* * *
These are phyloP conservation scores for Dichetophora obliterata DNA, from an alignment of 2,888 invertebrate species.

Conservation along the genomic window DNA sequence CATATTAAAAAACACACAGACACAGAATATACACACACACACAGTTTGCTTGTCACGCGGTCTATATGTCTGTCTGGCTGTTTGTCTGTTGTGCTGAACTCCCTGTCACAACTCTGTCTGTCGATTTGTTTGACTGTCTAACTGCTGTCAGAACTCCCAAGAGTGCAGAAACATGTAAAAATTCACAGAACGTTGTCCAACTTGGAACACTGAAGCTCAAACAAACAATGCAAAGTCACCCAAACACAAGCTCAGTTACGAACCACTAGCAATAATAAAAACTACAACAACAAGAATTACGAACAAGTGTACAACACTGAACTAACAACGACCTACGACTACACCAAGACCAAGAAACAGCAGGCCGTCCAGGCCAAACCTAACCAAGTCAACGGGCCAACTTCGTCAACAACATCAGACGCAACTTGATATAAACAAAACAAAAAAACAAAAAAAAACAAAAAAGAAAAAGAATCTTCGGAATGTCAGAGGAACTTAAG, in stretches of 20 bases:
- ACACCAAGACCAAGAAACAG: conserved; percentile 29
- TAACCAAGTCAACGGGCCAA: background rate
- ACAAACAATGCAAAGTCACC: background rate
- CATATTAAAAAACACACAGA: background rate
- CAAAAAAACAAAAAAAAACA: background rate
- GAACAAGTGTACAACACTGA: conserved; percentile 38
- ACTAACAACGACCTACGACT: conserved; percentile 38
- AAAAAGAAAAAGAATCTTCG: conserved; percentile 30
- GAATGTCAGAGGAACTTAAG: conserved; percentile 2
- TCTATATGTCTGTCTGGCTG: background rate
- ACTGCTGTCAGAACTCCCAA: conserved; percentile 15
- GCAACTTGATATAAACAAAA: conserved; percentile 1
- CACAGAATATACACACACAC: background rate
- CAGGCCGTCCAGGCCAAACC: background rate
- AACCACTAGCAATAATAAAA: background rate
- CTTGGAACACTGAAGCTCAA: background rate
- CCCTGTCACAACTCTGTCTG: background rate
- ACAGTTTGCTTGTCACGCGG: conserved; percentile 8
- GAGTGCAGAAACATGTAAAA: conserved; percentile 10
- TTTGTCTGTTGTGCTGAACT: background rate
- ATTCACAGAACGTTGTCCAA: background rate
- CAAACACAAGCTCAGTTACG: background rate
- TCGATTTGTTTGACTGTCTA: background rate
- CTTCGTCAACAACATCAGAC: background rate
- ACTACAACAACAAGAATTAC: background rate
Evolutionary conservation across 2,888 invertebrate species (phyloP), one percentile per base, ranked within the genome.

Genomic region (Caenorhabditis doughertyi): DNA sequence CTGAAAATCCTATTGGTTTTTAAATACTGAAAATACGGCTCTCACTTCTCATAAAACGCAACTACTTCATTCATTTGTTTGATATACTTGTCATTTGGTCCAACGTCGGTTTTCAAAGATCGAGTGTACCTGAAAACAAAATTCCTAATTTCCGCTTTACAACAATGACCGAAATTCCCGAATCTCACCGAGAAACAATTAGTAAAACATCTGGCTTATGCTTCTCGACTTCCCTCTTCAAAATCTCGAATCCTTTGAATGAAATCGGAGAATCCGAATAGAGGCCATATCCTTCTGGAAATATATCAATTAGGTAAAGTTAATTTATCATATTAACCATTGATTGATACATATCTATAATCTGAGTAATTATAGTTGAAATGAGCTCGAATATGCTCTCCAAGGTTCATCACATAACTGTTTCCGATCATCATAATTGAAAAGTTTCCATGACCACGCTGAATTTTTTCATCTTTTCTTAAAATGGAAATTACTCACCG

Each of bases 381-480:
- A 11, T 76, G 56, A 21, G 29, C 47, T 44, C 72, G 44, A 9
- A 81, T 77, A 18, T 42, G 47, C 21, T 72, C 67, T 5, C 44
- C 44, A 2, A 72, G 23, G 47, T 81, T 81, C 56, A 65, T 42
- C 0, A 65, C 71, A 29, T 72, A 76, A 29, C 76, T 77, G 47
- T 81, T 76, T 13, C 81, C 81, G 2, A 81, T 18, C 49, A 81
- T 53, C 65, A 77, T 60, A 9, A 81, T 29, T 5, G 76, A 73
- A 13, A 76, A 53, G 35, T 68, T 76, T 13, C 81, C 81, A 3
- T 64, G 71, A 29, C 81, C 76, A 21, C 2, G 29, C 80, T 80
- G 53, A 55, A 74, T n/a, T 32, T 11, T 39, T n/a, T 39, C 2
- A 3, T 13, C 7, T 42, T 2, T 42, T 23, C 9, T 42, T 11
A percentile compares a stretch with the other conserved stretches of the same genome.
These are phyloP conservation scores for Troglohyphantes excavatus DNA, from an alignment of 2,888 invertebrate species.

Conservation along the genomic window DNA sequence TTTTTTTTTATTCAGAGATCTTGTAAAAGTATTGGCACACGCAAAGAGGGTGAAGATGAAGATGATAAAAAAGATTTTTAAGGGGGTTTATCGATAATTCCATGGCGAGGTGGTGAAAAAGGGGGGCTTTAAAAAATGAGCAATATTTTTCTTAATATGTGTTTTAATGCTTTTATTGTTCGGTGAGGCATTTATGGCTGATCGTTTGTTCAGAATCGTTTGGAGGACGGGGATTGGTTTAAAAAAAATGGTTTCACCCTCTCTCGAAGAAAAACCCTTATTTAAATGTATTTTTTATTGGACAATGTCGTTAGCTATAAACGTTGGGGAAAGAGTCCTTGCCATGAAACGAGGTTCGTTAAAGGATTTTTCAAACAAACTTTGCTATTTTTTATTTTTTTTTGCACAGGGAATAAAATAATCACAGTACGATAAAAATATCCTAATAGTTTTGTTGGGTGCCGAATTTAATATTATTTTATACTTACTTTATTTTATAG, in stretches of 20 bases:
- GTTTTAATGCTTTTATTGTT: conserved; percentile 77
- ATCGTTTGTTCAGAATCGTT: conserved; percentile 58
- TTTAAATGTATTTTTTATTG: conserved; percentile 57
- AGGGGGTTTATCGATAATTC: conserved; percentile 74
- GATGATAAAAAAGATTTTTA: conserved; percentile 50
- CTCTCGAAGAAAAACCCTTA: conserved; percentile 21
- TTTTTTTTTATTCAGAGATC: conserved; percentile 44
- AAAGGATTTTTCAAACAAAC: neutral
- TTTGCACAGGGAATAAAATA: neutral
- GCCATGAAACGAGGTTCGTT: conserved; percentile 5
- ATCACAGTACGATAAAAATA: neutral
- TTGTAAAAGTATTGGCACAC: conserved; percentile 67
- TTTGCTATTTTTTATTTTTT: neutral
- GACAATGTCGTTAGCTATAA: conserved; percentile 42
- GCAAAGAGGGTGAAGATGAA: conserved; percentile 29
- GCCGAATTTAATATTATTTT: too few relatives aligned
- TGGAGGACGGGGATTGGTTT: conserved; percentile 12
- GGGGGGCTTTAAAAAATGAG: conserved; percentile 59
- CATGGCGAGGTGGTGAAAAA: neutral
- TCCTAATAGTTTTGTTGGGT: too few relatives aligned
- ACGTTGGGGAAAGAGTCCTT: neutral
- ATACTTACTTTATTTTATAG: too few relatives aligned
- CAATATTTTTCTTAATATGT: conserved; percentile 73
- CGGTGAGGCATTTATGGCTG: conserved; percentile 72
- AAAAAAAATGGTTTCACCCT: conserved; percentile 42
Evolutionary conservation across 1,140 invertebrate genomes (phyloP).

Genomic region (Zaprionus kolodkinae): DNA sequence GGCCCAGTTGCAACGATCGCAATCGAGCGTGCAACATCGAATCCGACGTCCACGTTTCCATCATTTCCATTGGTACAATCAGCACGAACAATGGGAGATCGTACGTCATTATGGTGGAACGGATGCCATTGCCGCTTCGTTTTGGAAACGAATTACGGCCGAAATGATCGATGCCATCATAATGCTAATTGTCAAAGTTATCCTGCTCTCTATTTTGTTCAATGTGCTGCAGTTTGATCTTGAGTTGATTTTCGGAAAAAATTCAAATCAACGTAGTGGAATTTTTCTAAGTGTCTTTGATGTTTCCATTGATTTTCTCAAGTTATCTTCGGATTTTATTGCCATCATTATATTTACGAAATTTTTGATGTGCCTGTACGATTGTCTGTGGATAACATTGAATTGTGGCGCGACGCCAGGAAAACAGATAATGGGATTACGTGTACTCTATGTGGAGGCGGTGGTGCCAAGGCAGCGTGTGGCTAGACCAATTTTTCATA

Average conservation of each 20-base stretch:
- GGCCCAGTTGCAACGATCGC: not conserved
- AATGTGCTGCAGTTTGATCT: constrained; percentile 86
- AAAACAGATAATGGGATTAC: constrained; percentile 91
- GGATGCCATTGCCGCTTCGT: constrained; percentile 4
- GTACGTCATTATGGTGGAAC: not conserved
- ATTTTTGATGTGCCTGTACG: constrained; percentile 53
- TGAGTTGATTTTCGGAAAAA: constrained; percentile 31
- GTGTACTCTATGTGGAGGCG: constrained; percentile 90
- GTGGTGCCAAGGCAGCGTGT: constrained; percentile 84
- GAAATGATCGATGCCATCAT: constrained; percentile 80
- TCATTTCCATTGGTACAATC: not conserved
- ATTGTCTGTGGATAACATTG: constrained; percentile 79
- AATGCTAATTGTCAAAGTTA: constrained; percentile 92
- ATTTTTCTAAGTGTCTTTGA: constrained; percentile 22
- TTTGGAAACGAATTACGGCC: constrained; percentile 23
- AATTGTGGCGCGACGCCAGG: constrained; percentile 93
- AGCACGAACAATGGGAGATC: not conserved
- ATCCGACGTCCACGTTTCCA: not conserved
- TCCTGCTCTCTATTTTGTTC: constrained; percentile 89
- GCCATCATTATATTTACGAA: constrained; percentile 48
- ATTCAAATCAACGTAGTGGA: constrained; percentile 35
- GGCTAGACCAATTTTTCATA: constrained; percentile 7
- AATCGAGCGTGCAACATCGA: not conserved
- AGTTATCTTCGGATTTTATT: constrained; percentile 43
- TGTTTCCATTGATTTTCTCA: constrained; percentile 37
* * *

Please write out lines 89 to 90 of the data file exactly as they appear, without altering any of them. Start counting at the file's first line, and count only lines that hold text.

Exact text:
- ATCCGACGTCCACGTTTCCA: not conserved
- TCCTGCTCTCTATTTTGTTC: constrained; percentile 89